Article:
Giving the texture and tactile aspect of the cassette tape is another important aspect of the production. At certain times, that is not limited to just videotapes, answering machine tapes, and reel-to-reel voice recordings play important roles at times. The first and, for the video collector, the most satisfying sound effect will always be slipping the tape into the machine, giving us that beautiful clunking and whirring as the machine grabs hold and locks the tape in place. Imagining Video Palace without that noise would be like finding out the white tapes are just a collection of home movies recorded on albino oddities. There is a long section where Cat works to combine the audio tracks of the different tapes Mark has found, and she explains that each tape fills in a different part and combine for something greater than the individual. The listener has heard each tape individually as Mark listens to them, besides his narration of the visuals, which the medium allows to be vague without feeling like a cheat, we hear heavy doses of the static interference and stretched-tape warping we have all come to associate with the VCR experience. As it turns out, the creators of Video Palace are relying on that lack of visuals to carry the story forward, some of the reveals and turns would have been harder to pull off if they had been forced to show them in a film version of the story.
While it is a white tape that begins the whole series, it’s the video membership card slipped into the plastic of the clamshell case (I enjoy all those words together) that leads Mark to the real center of the puzzle. A membership card for Thurman Mueller, played by long-time character actor, Leon Russom. If Randy Wayne plays his character uncomfortably friendly and laid-back, Thurman is unmitigatedly creepy from start to finish. He has been missing for almost 20 years by the time Mark begins his investigation, so all the glimpses we have from him come from the found-footage aspect of Video Palace. Each of the times we hear his voice become the cornerstones Palace is built around. We get our first real glimpse of something more to these tapes when we hear a recording of a police interview of Mueller regarding a break-in of a fellow collector’s home. Thurman tells the detective that he can’t stop “until we open the eight doors” which are “doors to the Stack…in the basement.” We hear his voice again on a tape from the Video Palace answering machine, given to Mark decades after it burnt to the ground, but to discuss it would give away one of the creepiest and most effective parts of Video Palace, so I’ll let you hear that for yourself.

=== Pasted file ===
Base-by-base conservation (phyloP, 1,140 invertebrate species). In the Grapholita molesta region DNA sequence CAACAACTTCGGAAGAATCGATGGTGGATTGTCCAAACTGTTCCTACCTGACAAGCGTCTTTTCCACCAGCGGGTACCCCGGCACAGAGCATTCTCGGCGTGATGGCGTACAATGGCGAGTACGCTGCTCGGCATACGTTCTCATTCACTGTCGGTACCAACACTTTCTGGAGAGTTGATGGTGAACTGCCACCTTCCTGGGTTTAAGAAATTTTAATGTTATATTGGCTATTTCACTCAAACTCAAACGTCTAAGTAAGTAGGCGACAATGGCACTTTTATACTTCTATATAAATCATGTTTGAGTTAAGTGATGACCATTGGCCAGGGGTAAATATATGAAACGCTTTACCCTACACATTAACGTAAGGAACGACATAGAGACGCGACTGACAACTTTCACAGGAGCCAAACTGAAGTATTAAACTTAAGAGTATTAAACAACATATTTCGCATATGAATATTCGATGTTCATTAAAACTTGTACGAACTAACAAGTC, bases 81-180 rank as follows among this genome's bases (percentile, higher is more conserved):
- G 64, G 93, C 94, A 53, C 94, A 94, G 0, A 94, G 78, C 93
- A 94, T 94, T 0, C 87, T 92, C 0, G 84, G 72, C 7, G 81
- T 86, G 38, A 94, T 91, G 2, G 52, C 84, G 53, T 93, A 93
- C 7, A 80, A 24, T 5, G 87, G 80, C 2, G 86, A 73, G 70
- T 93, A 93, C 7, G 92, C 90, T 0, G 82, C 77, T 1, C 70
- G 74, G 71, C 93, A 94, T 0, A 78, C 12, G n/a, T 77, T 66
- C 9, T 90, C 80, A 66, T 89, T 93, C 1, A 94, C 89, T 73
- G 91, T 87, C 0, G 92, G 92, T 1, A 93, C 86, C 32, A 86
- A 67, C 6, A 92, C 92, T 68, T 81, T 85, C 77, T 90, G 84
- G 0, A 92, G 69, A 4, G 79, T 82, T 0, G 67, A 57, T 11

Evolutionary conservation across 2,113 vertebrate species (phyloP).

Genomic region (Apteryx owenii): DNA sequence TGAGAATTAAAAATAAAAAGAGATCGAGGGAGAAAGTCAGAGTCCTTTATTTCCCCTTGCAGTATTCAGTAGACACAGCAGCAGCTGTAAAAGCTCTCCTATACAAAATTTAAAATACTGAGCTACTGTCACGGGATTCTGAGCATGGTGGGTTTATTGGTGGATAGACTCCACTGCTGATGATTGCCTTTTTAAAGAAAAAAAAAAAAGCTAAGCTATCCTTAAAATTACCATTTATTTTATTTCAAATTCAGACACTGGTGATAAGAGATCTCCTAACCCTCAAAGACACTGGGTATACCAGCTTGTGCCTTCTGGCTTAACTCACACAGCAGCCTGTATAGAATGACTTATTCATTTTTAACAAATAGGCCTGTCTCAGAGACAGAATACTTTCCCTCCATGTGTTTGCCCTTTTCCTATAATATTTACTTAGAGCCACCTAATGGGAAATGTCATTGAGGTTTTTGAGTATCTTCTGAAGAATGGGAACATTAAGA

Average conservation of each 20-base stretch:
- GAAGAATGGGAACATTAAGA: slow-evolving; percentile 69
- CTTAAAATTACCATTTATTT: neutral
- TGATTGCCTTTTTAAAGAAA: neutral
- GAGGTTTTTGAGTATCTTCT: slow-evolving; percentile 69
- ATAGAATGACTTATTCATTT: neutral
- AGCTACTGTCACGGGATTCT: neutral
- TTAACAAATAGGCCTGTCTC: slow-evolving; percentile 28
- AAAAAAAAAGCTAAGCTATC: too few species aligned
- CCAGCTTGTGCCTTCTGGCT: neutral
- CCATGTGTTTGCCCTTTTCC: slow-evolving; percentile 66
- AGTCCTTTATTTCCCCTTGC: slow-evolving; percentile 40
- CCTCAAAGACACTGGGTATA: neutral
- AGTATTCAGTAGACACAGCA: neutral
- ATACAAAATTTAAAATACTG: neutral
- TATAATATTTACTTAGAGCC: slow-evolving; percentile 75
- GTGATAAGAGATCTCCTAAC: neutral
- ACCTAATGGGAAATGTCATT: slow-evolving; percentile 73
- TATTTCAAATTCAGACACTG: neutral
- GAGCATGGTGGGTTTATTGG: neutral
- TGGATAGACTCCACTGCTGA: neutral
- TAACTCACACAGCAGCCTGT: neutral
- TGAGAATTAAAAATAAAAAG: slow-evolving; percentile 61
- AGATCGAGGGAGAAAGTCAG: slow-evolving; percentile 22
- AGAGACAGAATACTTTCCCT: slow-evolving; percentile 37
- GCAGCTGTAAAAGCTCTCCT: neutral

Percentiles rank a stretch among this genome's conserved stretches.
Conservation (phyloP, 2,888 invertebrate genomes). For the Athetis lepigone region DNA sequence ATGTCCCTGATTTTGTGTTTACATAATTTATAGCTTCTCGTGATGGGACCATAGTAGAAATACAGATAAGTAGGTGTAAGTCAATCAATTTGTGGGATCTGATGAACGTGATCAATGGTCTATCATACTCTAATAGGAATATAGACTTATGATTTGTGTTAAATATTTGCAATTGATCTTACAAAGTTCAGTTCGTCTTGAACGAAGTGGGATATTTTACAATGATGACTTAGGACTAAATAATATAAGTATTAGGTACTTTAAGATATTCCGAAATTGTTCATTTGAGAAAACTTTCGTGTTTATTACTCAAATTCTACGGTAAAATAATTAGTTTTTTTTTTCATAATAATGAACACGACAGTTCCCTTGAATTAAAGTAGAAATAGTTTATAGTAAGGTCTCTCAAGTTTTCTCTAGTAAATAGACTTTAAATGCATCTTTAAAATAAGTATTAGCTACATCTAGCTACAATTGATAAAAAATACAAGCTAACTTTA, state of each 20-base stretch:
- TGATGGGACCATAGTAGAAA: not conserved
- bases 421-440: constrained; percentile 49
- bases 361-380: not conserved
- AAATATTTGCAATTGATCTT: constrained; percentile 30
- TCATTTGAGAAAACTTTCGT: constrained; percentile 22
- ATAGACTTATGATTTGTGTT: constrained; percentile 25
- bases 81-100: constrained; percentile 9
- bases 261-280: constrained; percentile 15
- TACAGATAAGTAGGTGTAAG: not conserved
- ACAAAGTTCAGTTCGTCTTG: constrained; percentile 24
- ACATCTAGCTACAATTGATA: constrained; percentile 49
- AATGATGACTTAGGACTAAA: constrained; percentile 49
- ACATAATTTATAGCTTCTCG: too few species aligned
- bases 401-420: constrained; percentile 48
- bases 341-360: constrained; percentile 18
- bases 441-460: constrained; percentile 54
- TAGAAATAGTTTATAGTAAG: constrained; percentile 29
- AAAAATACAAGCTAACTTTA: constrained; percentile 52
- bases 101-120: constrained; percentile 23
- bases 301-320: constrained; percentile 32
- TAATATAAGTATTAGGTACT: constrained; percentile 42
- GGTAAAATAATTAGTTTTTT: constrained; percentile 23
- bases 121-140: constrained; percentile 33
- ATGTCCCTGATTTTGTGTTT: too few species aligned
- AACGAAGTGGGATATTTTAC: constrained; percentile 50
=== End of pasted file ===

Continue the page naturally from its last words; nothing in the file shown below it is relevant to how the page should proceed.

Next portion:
Video Palace is a lot of fun, has some real storytelling heft to it, and makes complete use of the podcast format, something that has been tried many times but most successfully here. It isn’t afraid to utilize film nostalgia (whether it’s the opening theme that sounds a lot like the main theme of the Schwarzenegger classic, The Running Man, or the episode named after the bad guy in Scanners) without it ever feeling like a crutch. It is firmly horror in the Lovecraftian tradition without a lot of the narrative—excesses that can bring with it. Much of that restraint is due to its strict adherence to the emotional territory staked out by Ira Glass and the NPR universe, even when Mark is losing it, he tries to report accurately what he thinks the stakes are and what his reasoning may be, no matter how compromised. The aural picture created by the sound-effects is spot on and nothing ever feels so outrageously out of place as to be distracting, beyond the occasional refusal of the characters to recognize the reality of the danger in front of their face. Video Palace was a Shudder Original exclusive to their channel but is now available on iTunes and Spotify, as well as Shudder’s Youtube channel. The episodes are concise and well-edited, and worth the minimal time investment for a great story that can give you goosebumps on our never-ending weekends in.